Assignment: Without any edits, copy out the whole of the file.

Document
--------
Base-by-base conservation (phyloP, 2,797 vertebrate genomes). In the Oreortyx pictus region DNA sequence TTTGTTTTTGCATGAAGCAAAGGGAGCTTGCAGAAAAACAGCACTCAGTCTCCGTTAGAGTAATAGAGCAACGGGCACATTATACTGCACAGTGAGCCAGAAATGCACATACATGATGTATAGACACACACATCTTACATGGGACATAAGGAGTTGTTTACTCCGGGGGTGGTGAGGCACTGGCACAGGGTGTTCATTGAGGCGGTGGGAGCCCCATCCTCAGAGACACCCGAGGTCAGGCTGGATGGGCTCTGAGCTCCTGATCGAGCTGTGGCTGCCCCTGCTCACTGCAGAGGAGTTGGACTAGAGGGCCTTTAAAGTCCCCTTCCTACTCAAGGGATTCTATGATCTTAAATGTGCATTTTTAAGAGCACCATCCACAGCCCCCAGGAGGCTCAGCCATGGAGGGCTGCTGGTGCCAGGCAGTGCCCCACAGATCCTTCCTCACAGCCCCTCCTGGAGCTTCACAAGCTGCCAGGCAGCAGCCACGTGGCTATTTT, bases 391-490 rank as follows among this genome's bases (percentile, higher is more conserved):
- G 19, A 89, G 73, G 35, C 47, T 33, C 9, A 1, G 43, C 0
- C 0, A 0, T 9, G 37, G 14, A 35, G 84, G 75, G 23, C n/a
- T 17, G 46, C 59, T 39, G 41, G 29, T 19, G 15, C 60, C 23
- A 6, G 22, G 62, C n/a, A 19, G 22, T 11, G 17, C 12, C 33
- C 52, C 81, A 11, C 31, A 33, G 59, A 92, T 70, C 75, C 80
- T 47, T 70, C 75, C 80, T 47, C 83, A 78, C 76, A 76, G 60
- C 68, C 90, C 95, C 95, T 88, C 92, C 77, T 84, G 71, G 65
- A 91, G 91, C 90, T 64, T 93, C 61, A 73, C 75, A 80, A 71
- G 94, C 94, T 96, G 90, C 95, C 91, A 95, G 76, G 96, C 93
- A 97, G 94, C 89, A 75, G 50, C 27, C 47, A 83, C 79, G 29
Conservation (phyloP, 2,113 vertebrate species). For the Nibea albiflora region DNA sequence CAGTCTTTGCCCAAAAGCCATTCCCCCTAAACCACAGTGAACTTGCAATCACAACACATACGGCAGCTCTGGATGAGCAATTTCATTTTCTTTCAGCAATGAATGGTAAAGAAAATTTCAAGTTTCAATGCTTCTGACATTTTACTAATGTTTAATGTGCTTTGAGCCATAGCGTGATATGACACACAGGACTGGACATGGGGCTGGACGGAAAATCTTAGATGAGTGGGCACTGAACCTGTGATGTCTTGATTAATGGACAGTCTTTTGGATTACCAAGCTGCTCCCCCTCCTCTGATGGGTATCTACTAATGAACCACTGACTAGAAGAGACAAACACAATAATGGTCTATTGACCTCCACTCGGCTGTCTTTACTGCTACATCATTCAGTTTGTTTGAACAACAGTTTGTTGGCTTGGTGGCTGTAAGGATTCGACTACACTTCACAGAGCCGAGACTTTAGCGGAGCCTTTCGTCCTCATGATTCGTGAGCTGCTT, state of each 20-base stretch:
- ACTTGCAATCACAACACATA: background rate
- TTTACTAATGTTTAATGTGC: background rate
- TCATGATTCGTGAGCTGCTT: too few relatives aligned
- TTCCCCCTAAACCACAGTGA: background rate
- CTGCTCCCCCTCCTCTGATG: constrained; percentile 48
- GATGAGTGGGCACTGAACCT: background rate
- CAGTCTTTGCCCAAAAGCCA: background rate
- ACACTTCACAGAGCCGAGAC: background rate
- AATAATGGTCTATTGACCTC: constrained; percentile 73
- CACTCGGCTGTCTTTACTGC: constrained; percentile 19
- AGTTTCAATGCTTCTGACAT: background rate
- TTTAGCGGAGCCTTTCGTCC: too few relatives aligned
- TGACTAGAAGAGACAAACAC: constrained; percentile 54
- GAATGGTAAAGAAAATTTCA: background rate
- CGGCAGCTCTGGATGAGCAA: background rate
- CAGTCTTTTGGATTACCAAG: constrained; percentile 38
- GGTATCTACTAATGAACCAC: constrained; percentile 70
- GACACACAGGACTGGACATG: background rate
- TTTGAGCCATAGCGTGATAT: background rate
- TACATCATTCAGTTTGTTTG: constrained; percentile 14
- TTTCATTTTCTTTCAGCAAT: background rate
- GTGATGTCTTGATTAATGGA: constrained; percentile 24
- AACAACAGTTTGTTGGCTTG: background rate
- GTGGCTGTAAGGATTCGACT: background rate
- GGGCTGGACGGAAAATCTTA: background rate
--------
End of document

Base-by-base conservation (phyloP, 2,797 vertebrate genomes). In the Oreortyx pictus region DNA sequence TTTGTTTTTGCATGAAGCAAAGGGAGCTTGCAGAAAAACAGCACTCAGTCTCCGTTAGAGTAATAGAGCAACGGGCACATTATACTGCACAGTGAGCCAGAAATGCACATACATGATGTATAGACACACACATCTTACATGGGACATAAGGAGTTGTTTACTCCGGGGGTGGTGAGGCACTGGCACAGGGTGTTCATTGAGGCGGTGGGAGCCCCATCCTCAGAGACACCCGAGGTCAGGCTGGATGGGCTCTGAGCTCCTGATCGAGCTGTGGCTGCCCCTGCTCACTGCAGAGGAGTTGGACTAGAGGGCCTTTAAAGTCCCCTTCCTACTCAAGGGATTCTATGATCTTAAATGTGCATTTTTAAGAGCACCATCCACAGCCCCCAGGAGGCTCAGCCATGGAGGGCTGCTGGTGCCAGGCAGTGCCCCACAGATCCTTCCTCACAGCCCCTCCTGGAGCTTCACAAGCTGCCAGGCAGCAGCCACGTGGCTATTTT, bases 391-490 rank as follows among this genome's bases (percentile, higher is more conserved):
- G 19, A 89, G 73, G 35, C 47, T 33, C 9, A 1, G 43, C 0
- C 0, A 0, T 9, G 37, G 14, A 35, G 84, G 75, G 23, C n/a
- T 17, G 46, C 59, T 39, G 41, G 29, T 19, G 15, C 60, C 23
- A 6, G 22, G 62, C n/a, A 19, G 22, T 11, G 17, C 12, C 33
- C 52, C 81, A 11, C 31, A 33, G 59, A 92, T 70, C 75, C 80
- T 47, T 70, C 75, C 80, T 47, C 83, A 78, C 76, A 76, G 60
- C 68, C 90, C 95, C 95, T 88, C 92, C 77, T 84, G 71, G 65
- A 91, G 91, C 90, T 64, T 93, C 61, A 73, C 75, A 80, A 71
- G 94, C 94, T 96, G 90, C 95, C 91, A 95, G 76, G 96, C 93
- A 97, G 94, C 89, A 75, G 50, C 27, C 47, A 83, C 79, G 29
Conservation (phyloP, 2,113 vertebrate species). For the Nibea albiflora region DNA sequence CAGTCTTTGCCCAAAAGCCATTCCCCCTAAACCACAGTGAACTTGCAATCACAACACATACGGCAGCTCTGGATGAGCAATTTCATTTTCTTTCAGCAATGAATGGTAAAGAAAATTTCAAGTTTCAATGCTTCTGACATTTTACTAATGTTTAATGTGCTTTGAGCCATAGCGTGATATGACACACAGGACTGGACATGGGGCTGGACGGAAAATCTTAGATGAGTGGGCACTGAACCTGTGATGTCTTGATTAATGGACAGTCTTTTGGATTACCAAGCTGCTCCCCCTCCTCTGATGGGTATCTACTAATGAACCACTGACTAGAAGAGACAAACACAATAATGGTCTATTGACCTCCACTCGGCTGTCTTTACTGCTACATCATTCAGTTTGTTTGAACAACAGTTTGTTGGCTTGGTGGCTGTAAGGATTCGACTACACTTCACAGAGCCGAGACTTTAGCGGAGCCTTTCGTCCTCATGATTCGTGAGCTGCTT, state of each 20-base stretch:
- ACTTGCAATCACAACACATA: background rate
- TTTACTAATGTTTAATGTGC: background rate
- TCATGATTCGTGAGCTGCTT: too few relatives aligned
- TTCCCCCTAAACCACAGTGA: background rate
- CTGCTCCCCCTCCTCTGATG: constrained; percentile 48
- GATGAGTGGGCACTGAACCT: background rate
- CAGTCTTTGCCCAAAAGCCA: background rate
- ACACTTCACAGAGCCGAGAC: background rate
- AATAATGGTCTATTGACCTC: constrained; percentile 73
- CACTCGGCTGTCTTTACTGC: constrained; percentile 19
- AGTTTCAATGCTTCTGACAT: background rate
- TTTAGCGGAGCCTTTCGTCC: too few relatives aligned
- TGACTAGAAGAGACAAACAC: constrained; percentile 54
- GAATGGTAAAGAAAATTTCA: background rate
- CGGCAGCTCTGGATGAGCAA: background rate
- CAGTCTTTTGGATTACCAAG: constrained; percentile 38
- GGTATCTACTAATGAACCAC: constrained; percentile 70
- GACACACAGGACTGGACATG: background rate
- TTTGAGCCATAGCGTGATAT: background rate
- TACATCATTCAGTTTGTTTG: constrained; percentile 14
- TTTCATTTTCTTTCAGCAAT: background rate
- GTGATGTCTTGATTAATGGA: constrained; percentile 24
- AACAACAGTTTGTTGGCTTG: background rate
- GTGGCTGTAAGGATTCGACT: background rate
- GGGCTGGACGGAAAATCTTA: background rate